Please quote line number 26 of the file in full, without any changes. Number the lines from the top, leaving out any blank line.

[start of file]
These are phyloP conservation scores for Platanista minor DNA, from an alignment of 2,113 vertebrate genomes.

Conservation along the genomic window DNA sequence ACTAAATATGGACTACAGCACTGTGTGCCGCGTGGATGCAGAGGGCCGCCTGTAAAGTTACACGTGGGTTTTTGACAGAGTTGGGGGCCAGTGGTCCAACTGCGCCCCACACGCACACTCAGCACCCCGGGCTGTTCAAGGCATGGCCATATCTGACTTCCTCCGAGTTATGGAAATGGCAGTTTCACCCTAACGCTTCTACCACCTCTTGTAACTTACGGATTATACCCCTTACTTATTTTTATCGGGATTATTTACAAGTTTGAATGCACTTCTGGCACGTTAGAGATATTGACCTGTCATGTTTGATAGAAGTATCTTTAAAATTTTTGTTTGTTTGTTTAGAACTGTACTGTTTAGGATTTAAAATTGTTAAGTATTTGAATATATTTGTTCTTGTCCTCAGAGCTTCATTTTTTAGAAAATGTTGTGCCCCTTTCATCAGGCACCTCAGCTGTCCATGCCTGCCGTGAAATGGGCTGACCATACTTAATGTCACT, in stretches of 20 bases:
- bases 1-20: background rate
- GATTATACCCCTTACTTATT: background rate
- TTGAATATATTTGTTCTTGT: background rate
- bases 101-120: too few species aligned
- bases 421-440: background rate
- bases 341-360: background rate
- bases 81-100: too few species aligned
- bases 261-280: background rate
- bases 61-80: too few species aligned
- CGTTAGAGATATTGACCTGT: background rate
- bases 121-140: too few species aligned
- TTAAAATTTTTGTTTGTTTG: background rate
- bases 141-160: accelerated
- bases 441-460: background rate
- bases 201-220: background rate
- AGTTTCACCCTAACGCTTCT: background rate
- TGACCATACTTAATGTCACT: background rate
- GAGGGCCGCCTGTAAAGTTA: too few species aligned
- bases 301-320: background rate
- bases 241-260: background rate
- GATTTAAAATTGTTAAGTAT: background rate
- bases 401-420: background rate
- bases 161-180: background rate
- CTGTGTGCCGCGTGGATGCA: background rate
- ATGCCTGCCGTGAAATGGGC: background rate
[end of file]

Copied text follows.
- CTGTGTGCCGCGTGGATGCA: background rate